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Author Topic: Beginner question - USB v LSB offsets  (Read 1452 times)
KF6IIU
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Posts: 293




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« on: January 17, 2003, 12:09:06 PM »

Are most rigs these days using "USB" or "LSB" offset for CW? I have an FT-101E which uses "USB" offset - ie a CW signal received in the USB mode will have the same pitch when I change the mode switch to CW. The FT-101E is always a little off freq becase it uses separate circuits in RX and TX to set the LO freq, but I leave the RIT on and have a pretty good idea where to zero beat a USB or LSB phone signal within a few dozen Hz, where the modes always match.

I've just started operating CW, and of the three contacts I've made I've noticed that two were near the RIT setting for USB I always use, but one was way over on the other side (out of the rx passband until I tuned it in). Rather than being off freq, I think his rig (Kenwd TS930) was operating with an LSB offset.

With the mix of USB and LSB offsets in use, how do you compensate, especially with super-narrow filters? So far it's been easy for me to swing the RIT and zero beat, but I've just been sending CQs. I've tried to answer a couple calls, I got "Huh"s and "QRZ?"; I didn't try to tune the other op in but swung the RIT only.

If the etiquette to depend on the other op to swing their RIT around, or do they expect you to retune? I hear a lot of QSOs down at the bottom of 40, blasting away merrily at several hundred Hz offset.
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WB2WIK
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« Reply #1 on: January 20, 2003, 02:27:04 PM »

Several hundred Hz offset?  That is certainly unusual.  And the way that's likely to happen is because the stations involved are using R.I.T., when they really shouldn't be.

With most modern transceivers, including the TS930S (not that modern, but surely not ancient), when the CW mode is selected, the transmitter offset matches the receiver pitch when a CW signal is tuned into the same frequency as the CW sidetone, and should match it precisely.  No reason to use R.I.T.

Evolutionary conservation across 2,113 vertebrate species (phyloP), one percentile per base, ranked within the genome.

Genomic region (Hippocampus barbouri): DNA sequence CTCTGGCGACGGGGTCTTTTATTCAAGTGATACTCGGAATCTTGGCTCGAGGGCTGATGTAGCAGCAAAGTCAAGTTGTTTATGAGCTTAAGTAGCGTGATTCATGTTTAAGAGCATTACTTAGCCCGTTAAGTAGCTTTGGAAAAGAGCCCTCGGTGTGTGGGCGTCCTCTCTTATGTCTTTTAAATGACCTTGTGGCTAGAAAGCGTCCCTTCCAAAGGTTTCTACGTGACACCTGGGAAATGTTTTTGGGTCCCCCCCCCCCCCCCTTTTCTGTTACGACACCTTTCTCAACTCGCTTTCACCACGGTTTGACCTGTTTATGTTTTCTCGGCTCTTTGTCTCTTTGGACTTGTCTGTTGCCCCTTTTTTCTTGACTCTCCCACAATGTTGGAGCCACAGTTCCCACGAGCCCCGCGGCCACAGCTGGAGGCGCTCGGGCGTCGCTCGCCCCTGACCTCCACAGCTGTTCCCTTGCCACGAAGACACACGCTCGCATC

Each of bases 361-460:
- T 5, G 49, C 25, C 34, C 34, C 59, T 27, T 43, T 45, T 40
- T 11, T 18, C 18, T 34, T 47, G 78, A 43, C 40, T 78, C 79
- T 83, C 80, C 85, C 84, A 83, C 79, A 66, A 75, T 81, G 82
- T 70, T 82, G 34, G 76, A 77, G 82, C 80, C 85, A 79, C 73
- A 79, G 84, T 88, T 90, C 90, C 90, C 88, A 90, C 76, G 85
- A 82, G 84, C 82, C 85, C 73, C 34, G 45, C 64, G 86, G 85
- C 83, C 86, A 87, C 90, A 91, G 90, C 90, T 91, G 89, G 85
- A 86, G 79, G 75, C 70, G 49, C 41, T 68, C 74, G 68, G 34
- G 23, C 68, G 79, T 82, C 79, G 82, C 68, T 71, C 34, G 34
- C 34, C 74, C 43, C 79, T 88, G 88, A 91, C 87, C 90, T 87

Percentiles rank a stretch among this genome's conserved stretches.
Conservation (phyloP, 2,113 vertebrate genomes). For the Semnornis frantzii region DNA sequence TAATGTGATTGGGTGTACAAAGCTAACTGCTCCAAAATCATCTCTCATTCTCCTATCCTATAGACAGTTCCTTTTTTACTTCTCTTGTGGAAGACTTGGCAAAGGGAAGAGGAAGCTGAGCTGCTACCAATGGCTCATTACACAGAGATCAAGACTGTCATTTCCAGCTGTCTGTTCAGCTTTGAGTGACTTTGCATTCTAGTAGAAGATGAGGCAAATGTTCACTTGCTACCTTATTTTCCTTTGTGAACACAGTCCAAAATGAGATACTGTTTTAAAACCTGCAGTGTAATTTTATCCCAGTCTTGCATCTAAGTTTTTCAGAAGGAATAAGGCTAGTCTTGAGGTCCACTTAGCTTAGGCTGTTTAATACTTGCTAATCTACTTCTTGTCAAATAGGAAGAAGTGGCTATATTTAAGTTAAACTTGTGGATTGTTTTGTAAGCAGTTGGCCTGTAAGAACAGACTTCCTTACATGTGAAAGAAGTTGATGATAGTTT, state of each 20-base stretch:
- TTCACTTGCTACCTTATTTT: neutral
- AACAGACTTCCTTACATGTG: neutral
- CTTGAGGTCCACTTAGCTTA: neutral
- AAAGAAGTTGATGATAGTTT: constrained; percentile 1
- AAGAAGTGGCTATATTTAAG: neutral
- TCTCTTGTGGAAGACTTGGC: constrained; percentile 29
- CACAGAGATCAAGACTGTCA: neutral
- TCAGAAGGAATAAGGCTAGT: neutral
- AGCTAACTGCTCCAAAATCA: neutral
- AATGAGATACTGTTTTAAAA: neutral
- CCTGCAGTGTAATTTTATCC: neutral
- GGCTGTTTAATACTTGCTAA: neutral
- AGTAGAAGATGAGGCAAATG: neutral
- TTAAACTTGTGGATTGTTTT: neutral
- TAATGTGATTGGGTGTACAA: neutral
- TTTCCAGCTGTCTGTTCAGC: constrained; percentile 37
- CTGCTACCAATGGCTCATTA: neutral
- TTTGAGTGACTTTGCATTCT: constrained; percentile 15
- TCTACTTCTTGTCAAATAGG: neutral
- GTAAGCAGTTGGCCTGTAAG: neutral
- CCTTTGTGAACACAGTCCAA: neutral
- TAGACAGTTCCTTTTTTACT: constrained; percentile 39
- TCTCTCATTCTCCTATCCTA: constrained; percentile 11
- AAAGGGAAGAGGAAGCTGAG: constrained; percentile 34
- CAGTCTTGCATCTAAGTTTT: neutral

In every rig I have (several, as old as a Drake TR-7, vintage 1977, and as new as a Ten Tec Scout vintage 1992 and Kenwood TS-850S/AT vintage 1991), I never need to use the R.I.T. -- ever -- when operating CW.  If I send a string of "dits" (without transmitting!) and listen to my sidetone pitch, and tune the VFO (main tuning) dial to match the received tone to that pitch, I'm done.  Perfectly zero-beat, no variation, ever.

I guess if someone has a horrible sense of pitch and can't differentiate an A-flat from a C-sharp, this could be a problem, and if so, then the standard "zero beat" process could be used.  But that's time consuming, and I'm sure glad I don't have to resort to that -- I don't think many would.

WB2WIK/6
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KF6IIU
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« Reply #2 on: January 21, 2003, 01:06:54 AM »

OK, thanks, I worked through this on my FT-101 with the xtal oscillator generating a carrier and I realize now that the USB vs LSB ambiguity is resolved by the suppression of the other sideband. Whether in USB or LSB, to tune a 7100 khz carrier to the sidetone freq, the VFO pointer points to 7100. So the mode does not matter.

In the BFO age, I wonder how one knew which sideband to zero-beat to. I recall my Heath GR-64 would tune both "sidebands" of a carrier. There must have been a convention.
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WB2WIK
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« Reply #3 on: January 23, 2003, 05:37:52 PM »

Such rigs which did not feature "single signal" reception were easy to use, anyway.  The trick was to tune the desired signal into zero beat (no tone at all, tuned dead center on the carrier), then use the "SPOT" function of the VFO of the transmitter to tune that to zero beat, also.  Then, the transmitter would be precisely on the frequency of the receiver, and from that point forward it didn't matter which sideband you tuned to.

And that whole operation took about one second, once you've done it a thousand times.  (I think I did it more like a million times, since I had "separates" for many years, through the 1960's.)

WB2WIK/6
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